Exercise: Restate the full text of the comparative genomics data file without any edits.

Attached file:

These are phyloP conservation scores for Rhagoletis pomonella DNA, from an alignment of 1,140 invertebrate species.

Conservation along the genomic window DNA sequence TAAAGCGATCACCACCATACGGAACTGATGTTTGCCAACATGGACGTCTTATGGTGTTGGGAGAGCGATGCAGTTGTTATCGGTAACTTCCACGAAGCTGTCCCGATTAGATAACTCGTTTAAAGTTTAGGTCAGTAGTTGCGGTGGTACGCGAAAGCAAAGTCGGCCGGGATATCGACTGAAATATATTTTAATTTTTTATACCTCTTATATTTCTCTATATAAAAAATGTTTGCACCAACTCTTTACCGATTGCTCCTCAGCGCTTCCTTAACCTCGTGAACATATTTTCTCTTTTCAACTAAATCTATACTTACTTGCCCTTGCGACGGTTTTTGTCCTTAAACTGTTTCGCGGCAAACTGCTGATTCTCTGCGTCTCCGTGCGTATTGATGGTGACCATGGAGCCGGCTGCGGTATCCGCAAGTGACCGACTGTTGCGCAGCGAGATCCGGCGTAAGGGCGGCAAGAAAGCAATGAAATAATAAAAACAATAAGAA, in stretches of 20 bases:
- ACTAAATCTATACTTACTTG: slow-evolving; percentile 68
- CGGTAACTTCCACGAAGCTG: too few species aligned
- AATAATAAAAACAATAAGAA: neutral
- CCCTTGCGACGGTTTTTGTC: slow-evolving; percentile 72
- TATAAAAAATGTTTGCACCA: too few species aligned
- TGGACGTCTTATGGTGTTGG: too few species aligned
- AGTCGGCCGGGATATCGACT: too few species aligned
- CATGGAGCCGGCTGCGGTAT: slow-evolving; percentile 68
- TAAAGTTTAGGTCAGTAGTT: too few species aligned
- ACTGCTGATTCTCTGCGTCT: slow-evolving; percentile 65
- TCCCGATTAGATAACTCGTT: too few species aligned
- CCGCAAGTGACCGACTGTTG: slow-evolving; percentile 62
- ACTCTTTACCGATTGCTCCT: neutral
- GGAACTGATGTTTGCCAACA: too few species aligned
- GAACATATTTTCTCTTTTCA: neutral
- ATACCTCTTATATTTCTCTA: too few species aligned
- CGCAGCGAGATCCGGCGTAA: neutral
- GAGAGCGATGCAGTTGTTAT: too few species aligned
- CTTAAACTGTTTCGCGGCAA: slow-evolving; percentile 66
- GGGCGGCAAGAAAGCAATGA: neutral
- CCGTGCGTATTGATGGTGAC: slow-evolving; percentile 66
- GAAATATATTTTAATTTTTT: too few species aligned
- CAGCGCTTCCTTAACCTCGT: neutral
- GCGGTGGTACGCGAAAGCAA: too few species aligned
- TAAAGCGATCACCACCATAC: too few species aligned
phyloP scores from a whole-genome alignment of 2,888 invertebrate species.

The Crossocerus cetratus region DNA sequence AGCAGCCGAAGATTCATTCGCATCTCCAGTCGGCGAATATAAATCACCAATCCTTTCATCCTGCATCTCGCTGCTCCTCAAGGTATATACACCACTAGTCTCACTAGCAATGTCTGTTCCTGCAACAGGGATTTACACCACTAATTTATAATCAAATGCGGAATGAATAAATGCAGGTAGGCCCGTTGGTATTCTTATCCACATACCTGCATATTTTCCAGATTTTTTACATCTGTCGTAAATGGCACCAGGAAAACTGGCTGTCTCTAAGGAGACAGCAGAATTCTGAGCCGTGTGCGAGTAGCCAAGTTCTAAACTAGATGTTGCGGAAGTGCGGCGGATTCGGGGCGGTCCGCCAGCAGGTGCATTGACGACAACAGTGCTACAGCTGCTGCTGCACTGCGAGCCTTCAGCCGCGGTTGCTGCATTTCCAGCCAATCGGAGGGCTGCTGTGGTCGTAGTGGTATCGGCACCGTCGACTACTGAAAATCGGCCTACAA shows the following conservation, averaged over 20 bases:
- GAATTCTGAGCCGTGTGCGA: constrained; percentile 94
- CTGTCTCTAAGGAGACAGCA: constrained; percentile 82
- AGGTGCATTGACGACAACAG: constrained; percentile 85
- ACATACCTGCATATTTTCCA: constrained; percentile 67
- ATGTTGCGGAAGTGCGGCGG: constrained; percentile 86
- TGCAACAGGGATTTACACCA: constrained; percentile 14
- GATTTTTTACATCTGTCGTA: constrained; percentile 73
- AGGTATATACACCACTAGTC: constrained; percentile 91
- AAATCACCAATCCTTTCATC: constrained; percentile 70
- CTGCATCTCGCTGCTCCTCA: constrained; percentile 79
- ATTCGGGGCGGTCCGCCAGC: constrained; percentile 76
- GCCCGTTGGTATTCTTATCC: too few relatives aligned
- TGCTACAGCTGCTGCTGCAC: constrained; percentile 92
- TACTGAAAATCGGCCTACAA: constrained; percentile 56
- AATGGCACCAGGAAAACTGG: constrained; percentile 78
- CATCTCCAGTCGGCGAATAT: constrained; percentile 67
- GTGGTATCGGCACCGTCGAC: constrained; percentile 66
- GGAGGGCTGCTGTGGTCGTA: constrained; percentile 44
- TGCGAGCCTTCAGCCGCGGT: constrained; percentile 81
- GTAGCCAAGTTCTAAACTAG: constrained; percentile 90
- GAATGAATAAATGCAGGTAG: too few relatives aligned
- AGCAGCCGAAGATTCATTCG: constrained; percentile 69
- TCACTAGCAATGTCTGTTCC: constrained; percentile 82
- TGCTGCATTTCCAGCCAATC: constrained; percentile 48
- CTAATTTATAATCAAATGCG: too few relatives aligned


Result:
These are phyloP conservation scores for Rhagoletis pomonella DNA, from an alignment of 1,140 invertebrate species.

Conservation along the genomic window DNA sequence TAAAGCGATCACCACCATACGGAACTGATGTTTGCCAACATGGACGTCTTATGGTGTTGGGAGAGCGATGCAGTTGTTATCGGTAACTTCCACGAAGCTGTCCCGATTAGATAACTCGTTTAAAGTTTAGGTCAGTAGTTGCGGTGGTACGCGAAAGCAAAGTCGGCCGGGATATCGACTGAAATATATTTTAATTTTTTATACCTCTTATATTTCTCTATATAAAAAATGTTTGCACCAACTCTTTACCGATTGCTCCTCAGCGCTTCCTTAACCTCGTGAACATATTTTCTCTTTTCAACTAAATCTATACTTACTTGCCCTTGCGACGGTTTTTGTCCTTAAACTGTTTCGCGGCAAACTGCTGATTCTCTGCGTCTCCGTGCGTATTGATGGTGACCATGGAGCCGGCTGCGGTATCCGCAAGTGACCGACTGTTGCGCAGCGAGATCCGGCGTAAGGGCGGCAAGAAAGCAATGAAATAATAAAAACAATAAGAA, in stretches of 20 bases:
- ACTAAATCTATACTTACTTG: slow-evolving; percentile 68
- CGGTAACTTCCACGAAGCTG: too few species aligned
- AATAATAAAAACAATAAGAA: neutral
- CCCTTGCGACGGTTTTTGTC: slow-evolving; percentile 72
- TATAAAAAATGTTTGCACCA: too few species aligned
- TGGACGTCTTATGGTGTTGG: too few species aligned
- AGTCGGCCGGGATATCGACT: too few species aligned
- CATGGAGCCGGCTGCGGTAT: slow-evolving; percentile 68
- TAAAGTTTAGGTCAGTAGTT: too few species aligned
- ACTGCTGATTCTCTGCGTCT: slow-evolving; percentile 65
- TCCCGATTAGATAACTCGTT: too few species aligned
- CCGCAAGTGACCGACTGTTG: slow-evolving; percentile 62
- ACTCTTTACCGATTGCTCCT: neutral
- GGAACTGATGTTTGCCAACA: too few species aligned
- GAACATATTTTCTCTTTTCA: neutral
- ATACCTCTTATATTTCTCTA: too few species aligned
- CGCAGCGAGATCCGGCGTAA: neutral
- GAGAGCGATGCAGTTGTTAT: too few species aligned
- CTTAAACTGTTTCGCGGCAA: slow-evolving; percentile 66
- GGGCGGCAAGAAAGCAATGA: neutral
- CCGTGCGTATTGATGGTGAC: slow-evolving; percentile 66
- GAAATATATTTTAATTTTTT: too few species aligned
- CAGCGCTTCCTTAACCTCGT: neutral
- GCGGTGGTACGCGAAAGCAA: too few species aligned
- TAAAGCGATCACCACCATAC: too few species aligned
phyloP scores from a whole-genome alignment of 2,888 invertebrate species.

The Crossocerus cetratus region DNA sequence AGCAGCCGAAGATTCATTCGCATCTCCAGTCGGCGAATATAAATCACCAATCCTTTCATCCTGCATCTCGCTGCTCCTCAAGGTATATACACCACTAGTCTCACTAGCAATGTCTGTTCCTGCAACAGGGATTTACACCACTAATTTATAATCAAATGCGGAATGAATAAATGCAGGTAGGCCCGTTGGTATTCTTATCCACATACCTGCATATTTTCCAGATTTTTTACATCTGTCGTAAATGGCACCAGGAAAACTGGCTGTCTCTAAGGAGACAGCAGAATTCTGAGCCGTGTGCGAGTAGCCAAGTTCTAAACTAGATGTTGCGGAAGTGCGGCGGATTCGGGGCGGTCCGCCAGCAGGTGCATTGACGACAACAGTGCTACAGCTGCTGCTGCACTGCGAGCCTTCAGCCGCGGTTGCTGCATTTCCAGCCAATCGGAGGGCTGCTGTGGTCGTAGTGGTATCGGCACCGTCGACTACTGAAAATCGGCCTACAA shows the following conservation, averaged over 20 bases:
- GAATTCTGAGCCGTGTGCGA: constrained; percentile 94
- CTGTCTCTAAGGAGACAGCA: constrained; percentile 82
- AGGTGCATTGACGACAACAG: constrained; percentile 85
- ACATACCTGCATATTTTCCA: constrained; percentile 67
- ATGTTGCGGAAGTGCGGCGG: constrained; percentile 86
- TGCAACAGGGATTTACACCA: constrained; percentile 14
- GATTTTTTACATCTGTCGTA: constrained; percentile 73
- AGGTATATACACCACTAGTC: constrained; percentile 91
- AAATCACCAATCCTTTCATC: constrained; percentile 70
- CTGCATCTCGCTGCTCCTCA: constrained; percentile 79
- ATTCGGGGCGGTCCGCCAGC: constrained; percentile 76
- GCCCGTTGGTATTCTTATCC: too few relatives aligned
- TGCTACAGCTGCTGCTGCAC: constrained; percentile 92
- TACTGAAAATCGGCCTACAA: constrained; percentile 56
- AATGGCACCAGGAAAACTGG: constrained; percentile 78
- CATCTCCAGTCGGCGAATAT: constrained; percentile 67
- GTGGTATCGGCACCGTCGAC: constrained; percentile 66
- GGAGGGCTGCTGTGGTCGTA: constrained; percentile 44
- TGCGAGCCTTCAGCCGCGGT: constrained; percentile 81
- GTAGCCAAGTTCTAAACTAG: constrained; percentile 90
- GAATGAATAAATGCAGGTAG: too few relatives aligned
- AGCAGCCGAAGATTCATTCG: constrained; percentile 69
- TCACTAGCAATGTCTGTTCC: constrained; percentile 82
- TGCTGCATTTCCAGCCAATC: constrained; percentile 48
- CTAATTTATAATCAAATGCG: too few relatives aligned